The election of a black president in 2008 seems to have triggered a social domino effect in the United States. For instance, 38 states now allow same-sex marriage. More subjectively, not only do LBGTs seem to have become more accepted in society, but atheists have come out of the woodwork. Who knew there were so many in the United States?
But it’s not just an American and European phenomenon. In the New Republic, Ahmed Benchemsi writes (note where I italicized):
The Arab Spring may have stalled, if not receded, but when it comes to religious beliefs and attitudes, a generational dynamic is at play. Large numbers of individuals are tilting away from the rote religiosity Westerners reflexively associate with the Arab world. In 2012, a wide-ranging WIN/Gallup International poll found that 5 percent of Saudi citizens—more than a million people—self-identify as “convinced atheists,” the same percentage as in the United States. Nineteen percent of Saudis—almost six million people—think of themselves as “not a religious person.” (In Italy, the figure is 15 percent.) … the percentage of people who express some measure of religious doubt is higher in the Arab world (22 percent) than in South Asia (17 percent) and Latin America (16 percent). … These numbers are even more striking considering that many Arab countries, including Saudi Arabia, the United Arab Emirates, Sudan, and Yemen, uphold the sharia rule punishing apostasy with death.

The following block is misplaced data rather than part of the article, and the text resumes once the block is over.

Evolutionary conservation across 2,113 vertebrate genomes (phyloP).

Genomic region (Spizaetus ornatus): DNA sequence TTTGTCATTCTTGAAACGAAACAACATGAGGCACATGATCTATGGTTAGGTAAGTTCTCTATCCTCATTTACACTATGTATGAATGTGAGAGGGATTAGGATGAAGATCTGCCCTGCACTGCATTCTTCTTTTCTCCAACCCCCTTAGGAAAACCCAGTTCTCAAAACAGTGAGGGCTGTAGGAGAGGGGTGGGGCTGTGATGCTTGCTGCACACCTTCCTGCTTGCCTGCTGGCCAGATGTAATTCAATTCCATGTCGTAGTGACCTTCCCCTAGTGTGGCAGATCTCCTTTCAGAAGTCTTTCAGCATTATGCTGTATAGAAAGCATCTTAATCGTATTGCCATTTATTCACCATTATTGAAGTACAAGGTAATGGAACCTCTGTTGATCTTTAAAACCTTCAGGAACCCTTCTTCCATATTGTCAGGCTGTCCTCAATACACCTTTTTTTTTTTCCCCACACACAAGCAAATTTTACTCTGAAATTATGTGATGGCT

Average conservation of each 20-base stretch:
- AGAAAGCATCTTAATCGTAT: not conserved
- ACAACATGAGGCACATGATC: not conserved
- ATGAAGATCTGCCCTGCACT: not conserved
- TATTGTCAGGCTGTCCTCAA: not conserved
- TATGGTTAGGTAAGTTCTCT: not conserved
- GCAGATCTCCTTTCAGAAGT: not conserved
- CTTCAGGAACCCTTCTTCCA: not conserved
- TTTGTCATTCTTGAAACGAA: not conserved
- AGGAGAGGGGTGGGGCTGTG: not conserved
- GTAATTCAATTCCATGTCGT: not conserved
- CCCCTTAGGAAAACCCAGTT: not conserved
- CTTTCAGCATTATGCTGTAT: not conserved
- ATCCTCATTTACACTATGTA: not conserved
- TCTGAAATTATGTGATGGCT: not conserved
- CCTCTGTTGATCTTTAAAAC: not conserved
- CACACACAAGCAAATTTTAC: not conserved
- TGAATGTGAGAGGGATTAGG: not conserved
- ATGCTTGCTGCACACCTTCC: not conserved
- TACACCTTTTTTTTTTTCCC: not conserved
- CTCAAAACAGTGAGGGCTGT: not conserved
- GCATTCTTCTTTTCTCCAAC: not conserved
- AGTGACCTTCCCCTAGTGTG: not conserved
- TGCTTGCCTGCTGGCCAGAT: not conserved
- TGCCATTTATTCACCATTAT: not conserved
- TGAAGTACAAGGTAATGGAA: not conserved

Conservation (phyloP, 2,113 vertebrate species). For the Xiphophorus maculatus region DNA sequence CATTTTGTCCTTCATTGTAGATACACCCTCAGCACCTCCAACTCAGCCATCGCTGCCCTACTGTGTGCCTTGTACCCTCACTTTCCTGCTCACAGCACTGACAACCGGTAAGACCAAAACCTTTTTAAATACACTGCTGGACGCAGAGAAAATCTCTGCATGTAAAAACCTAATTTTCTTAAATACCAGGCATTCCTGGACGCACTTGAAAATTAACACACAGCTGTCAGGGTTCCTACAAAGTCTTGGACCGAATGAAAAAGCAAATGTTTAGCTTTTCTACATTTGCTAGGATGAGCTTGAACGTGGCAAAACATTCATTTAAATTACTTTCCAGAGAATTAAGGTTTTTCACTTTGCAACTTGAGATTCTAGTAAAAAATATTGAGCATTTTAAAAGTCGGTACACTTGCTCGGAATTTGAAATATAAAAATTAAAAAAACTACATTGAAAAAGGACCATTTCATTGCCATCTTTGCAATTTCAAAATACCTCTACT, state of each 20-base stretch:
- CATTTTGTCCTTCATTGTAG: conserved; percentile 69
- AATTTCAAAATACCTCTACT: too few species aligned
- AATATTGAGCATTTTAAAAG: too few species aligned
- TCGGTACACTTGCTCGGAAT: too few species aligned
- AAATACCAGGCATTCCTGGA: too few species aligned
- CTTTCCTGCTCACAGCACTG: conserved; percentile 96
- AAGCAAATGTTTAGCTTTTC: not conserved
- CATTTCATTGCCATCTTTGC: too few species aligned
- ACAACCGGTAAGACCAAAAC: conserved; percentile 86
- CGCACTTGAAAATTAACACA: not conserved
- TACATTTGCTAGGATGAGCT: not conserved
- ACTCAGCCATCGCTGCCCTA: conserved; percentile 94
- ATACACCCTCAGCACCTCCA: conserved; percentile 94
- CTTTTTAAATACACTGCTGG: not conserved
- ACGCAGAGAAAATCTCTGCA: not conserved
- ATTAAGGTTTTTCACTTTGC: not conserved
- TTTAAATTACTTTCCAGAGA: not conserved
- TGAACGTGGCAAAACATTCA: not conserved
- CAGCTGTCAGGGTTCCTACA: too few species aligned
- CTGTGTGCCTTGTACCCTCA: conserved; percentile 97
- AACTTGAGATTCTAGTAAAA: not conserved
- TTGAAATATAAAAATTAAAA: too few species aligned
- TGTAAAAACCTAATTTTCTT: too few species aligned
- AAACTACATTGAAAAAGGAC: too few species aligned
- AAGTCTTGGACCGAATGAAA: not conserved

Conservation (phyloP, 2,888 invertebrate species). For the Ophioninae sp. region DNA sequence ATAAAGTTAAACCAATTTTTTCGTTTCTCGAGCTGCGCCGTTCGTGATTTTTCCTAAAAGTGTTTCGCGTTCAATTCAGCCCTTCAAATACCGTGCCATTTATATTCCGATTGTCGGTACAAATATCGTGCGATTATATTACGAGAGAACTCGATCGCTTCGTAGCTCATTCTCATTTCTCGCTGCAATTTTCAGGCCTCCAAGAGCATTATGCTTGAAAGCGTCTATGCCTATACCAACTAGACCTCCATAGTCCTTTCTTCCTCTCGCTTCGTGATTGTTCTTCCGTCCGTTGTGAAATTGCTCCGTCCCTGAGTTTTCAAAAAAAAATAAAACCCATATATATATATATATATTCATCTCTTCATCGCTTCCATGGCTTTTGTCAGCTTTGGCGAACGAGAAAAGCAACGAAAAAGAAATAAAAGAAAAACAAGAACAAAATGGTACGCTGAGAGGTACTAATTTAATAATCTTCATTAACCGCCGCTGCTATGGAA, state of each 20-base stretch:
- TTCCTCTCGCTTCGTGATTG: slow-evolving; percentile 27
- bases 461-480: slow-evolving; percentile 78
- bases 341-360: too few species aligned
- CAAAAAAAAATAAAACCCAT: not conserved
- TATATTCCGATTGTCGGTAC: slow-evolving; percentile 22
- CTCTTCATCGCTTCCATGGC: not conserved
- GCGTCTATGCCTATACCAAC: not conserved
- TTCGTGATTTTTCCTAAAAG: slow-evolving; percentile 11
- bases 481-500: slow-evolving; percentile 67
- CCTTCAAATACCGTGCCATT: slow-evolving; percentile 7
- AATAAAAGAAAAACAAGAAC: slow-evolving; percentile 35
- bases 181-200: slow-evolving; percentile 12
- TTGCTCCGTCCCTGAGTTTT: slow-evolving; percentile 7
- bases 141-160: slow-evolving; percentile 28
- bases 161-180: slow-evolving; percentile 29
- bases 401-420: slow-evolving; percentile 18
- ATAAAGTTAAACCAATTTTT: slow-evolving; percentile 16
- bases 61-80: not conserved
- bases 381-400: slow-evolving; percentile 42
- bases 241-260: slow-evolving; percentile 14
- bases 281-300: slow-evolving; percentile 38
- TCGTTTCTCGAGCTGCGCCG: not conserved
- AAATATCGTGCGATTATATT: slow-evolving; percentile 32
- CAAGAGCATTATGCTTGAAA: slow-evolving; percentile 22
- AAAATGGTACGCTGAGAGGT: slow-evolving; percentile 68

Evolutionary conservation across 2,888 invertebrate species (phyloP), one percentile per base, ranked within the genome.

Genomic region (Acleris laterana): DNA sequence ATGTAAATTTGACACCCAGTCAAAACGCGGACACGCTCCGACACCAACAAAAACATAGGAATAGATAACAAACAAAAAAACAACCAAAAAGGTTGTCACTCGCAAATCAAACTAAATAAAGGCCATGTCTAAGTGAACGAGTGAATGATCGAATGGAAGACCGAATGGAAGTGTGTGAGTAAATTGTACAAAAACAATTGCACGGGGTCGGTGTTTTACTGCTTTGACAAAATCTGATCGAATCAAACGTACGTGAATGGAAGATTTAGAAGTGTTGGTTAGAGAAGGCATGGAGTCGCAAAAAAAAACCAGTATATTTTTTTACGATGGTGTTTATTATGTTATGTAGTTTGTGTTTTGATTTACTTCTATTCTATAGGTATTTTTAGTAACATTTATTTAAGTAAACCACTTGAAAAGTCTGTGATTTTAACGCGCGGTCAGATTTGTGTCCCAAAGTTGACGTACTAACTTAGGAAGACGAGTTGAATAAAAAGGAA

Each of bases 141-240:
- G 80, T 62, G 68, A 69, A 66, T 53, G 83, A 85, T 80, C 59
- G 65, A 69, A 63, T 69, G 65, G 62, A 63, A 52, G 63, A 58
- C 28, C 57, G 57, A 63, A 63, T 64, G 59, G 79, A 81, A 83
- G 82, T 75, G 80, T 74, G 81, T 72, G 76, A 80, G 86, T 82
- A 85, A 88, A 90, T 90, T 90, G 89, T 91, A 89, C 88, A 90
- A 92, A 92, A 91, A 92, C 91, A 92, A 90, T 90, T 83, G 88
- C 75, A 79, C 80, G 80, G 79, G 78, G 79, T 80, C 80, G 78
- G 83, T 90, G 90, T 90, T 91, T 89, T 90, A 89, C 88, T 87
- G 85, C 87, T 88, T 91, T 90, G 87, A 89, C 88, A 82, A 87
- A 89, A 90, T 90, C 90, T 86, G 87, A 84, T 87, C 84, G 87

Though, as Benchemsi notes, they don’t observe it. Nevertheless
Considering the extent to which the Arab social and political environment impedes the expression of nonbelief, the numbers of doubters and atheists would likely be significantly higher if people felt freer to speak their minds.
Benchemsi explains why atheism is a threat to Arab states.
All Arab regimes use religion, to various extents, as a source of legitimacy. The expression of disbelief represents, for them, an existential threat. In 2014, Saudi Arabia went as far as listing atheism and questioning the Islamic faith as terrorist acts. There is an understandable logic behind the move. “Saudi Arabia depends greatly on religious credentials, since its basic law roots the regime in Wahhabi Islam,” [Brian] Whitaker, the author of Arabs Without God [said]. “If you are an atheist in Saudi Arabia, you are also a revolutionary. If atheism is allowed to flourish, the regime won’t be able to survive.”
Atheism is perceived as a threat to Arab societies as well.
It’s not just the authorities that consider disbelief a problem. Arab societies as a whole are not wired to accept declared atheists in their ranks. … Whitaker cites Mohammed Al Khadra, a Jordanian atheist and civil society organizer, who said, “The main view is that if someone is … an atheist then he must be living like an animal. That’s how they see us. I have been asked so many times why wouldn’t I sleep with my mother?”
Ultimately, Benchemsi writes, “Atheism, per se, is not the problem. … Nonreligious attitudes and beliefs are tolerated as long as they’re not conspicuous.” It’s “not religiosity that is mandatory; it’s the appearance of it. … So those who publicize their atheism in the Arab world are fighting less for freedom of conscience than for freedom of speech.”